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Two hundred sets of these 100 statements were then printed on three by five cards.

The 100 statements were then arranged in ten envelopes for rank order sortings. The first envelope contained the fifteen statements most strongly in favor of the movies as determined by the preliminary scaling method. The second envelope contained statements 8 to 22, the third envelope 18 to 32, and so on, the tenth envelope containing statements 86 to 100. Thus it is seen that fifty of the 100 statements were repeated in two envelopes.

The statements in each envelope were in random order and the envelopes were also put in random order. The ten envelopes of statements were presented to the people who were to sort them with the following directions

"Each envelope in this series contains fifteen cards. On each card is a statement about the movies. Some of these statements are in favor of the movies, and some of them are against the movies. Will you arrange the fifteen statements in each envelope so that the statement which is most in favor of the movies is on top, face up, and the statement which is least in favor of the movies or most strongly against the movies is on the bottom? The cards should all be arranged so that each card is more in favor of the movies than the card under it and less in favor of the movies than the card above it.

"In considering each statement ask yourself this question:

" `How strongly in favor of the movies is a person who endorses or agrees with this statement?' Try to disregard your own attitude toward the statements.

"The identification numbers on the cards have no significance."

Two hundred people sorted the statements by the above directions, putting the fifteen statements in each envelope in rank order.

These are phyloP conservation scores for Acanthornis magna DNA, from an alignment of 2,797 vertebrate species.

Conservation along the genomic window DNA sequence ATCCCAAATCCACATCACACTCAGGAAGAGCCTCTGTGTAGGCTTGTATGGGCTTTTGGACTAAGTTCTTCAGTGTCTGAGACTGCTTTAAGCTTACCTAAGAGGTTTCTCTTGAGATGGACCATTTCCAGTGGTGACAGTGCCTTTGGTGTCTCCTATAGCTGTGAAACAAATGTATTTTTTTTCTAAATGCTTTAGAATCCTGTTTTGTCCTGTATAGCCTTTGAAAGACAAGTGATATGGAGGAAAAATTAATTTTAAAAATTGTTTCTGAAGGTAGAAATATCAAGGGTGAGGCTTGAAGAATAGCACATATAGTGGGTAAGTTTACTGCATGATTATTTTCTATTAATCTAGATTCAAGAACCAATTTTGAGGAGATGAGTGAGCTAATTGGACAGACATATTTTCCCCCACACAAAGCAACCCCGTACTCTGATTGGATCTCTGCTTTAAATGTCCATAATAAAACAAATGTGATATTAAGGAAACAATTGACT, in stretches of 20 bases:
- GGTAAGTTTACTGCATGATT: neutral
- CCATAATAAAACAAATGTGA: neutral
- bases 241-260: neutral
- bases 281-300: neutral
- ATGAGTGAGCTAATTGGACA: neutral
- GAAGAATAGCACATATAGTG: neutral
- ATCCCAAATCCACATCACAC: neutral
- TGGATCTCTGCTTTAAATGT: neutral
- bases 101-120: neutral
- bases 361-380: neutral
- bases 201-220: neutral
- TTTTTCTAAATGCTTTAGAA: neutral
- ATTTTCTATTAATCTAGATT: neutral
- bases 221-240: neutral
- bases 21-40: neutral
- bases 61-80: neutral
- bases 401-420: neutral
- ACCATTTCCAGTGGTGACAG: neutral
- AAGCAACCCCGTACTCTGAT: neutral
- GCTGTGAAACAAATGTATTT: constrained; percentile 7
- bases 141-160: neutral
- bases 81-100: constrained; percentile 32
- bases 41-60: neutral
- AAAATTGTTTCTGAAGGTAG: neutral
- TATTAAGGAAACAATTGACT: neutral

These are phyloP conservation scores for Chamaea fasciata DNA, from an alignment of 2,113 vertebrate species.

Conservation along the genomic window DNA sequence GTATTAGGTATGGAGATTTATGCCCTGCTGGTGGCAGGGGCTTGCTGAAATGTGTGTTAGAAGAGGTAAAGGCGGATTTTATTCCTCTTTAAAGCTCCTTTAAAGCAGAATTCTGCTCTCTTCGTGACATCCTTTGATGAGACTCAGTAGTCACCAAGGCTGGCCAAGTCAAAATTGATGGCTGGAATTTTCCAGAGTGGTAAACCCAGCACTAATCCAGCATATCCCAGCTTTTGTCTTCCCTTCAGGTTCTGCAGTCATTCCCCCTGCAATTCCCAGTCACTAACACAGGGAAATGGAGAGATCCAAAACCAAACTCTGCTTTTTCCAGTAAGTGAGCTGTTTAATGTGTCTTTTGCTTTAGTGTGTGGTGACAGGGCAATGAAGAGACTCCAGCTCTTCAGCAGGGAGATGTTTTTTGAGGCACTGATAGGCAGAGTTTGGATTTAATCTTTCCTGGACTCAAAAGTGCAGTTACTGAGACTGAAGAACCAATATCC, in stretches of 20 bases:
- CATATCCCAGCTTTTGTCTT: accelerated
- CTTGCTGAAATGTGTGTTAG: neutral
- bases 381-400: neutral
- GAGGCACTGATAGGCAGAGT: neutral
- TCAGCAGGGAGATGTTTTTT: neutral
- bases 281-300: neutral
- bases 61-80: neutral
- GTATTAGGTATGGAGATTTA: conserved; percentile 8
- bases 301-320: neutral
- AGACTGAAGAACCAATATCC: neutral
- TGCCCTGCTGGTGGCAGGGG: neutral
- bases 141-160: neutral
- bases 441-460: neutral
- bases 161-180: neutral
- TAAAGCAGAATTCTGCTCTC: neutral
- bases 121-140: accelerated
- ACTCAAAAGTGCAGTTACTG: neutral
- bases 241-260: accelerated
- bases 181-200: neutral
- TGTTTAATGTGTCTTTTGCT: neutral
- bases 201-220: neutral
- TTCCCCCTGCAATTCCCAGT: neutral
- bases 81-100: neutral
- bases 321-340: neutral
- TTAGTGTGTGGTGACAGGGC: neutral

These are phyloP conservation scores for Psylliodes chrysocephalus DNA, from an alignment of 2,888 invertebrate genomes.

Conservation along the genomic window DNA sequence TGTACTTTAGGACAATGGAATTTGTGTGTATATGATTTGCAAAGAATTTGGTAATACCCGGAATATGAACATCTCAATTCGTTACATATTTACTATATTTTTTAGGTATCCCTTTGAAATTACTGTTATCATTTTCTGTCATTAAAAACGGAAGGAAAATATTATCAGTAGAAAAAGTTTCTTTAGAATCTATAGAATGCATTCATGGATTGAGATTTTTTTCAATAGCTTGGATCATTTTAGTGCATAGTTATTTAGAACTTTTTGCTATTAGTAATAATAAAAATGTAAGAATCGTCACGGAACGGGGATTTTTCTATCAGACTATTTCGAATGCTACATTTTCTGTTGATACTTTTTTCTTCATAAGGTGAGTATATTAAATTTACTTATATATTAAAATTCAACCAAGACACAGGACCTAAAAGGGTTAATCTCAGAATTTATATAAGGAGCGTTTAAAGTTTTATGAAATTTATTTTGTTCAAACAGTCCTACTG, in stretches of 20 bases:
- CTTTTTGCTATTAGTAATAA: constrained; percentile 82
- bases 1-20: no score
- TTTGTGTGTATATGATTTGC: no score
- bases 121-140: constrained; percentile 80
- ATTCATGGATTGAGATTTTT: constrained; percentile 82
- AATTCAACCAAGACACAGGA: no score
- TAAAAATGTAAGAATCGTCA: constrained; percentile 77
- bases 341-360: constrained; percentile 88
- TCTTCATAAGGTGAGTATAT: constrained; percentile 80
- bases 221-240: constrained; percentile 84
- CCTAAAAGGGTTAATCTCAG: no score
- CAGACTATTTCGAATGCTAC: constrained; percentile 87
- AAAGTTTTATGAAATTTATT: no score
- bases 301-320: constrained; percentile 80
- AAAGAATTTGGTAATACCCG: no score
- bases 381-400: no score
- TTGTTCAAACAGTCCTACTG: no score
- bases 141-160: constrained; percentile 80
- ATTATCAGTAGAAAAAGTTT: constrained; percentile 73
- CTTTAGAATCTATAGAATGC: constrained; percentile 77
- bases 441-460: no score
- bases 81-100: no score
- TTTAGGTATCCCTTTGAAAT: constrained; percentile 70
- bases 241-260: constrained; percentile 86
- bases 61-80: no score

The results of these sortings were tabulated, and from the tabulations we determined the proportion of times each 

( 71) statement was rated as more strongly in favor of the movies than every other statement. From these proportions the scale separations of the statements in each envelope were determined from the formula:[4]


in which (b-a) is the scale separation between a and b.

Xka is the deviation (k-a) in terms of the standard deviation. It is ascertained from the probability tables by means of the observed proportions k > a.

Xkb is the deviation (k - b) in terms of the standard deviation.

n is the number of statements minus one.

Since there were overlapping statements in each adjacent pair of envelopes, the scale separations for the whole set of 100 statements could be calculated. The final scale values of the 100 statements ranged from 4.74, the most strongly in favor of the movies, to 0.00, the most strongly against the movies.

The 100 statements were then divided into ten groups, with a range of .5 scale step in each group. Subsequently four statements were selected from each group, arriving at a final attitude scale consisting of forty statements approximately evenly spaced on the scale. The complete scale is given below, and the scale value of each statement is shown in parentheses following its serial number. The statements have been arranged in random order.


  1. Thurstone, L. L., "A Scale for Measuring Attitude toward the Movies," Journal of Educational Research, September, 1930, pp. 89-94.
  2. Acknowledgment is made to Miss Marie Thiele for the collection of the original set of statements.
  3. Thurstone, L. L., "Attitudes Can Be Measured," American Journal of Sociology, XXXIII, January, 1928, pp. 529-554.
  4. Thurstone, L. L., "Method of Paired Comparisons for Social Values" (equation 5, p. 391), Journal of Abnormal and Social Psychology, XXI, Jan.-March, 1926, pp. 384-400.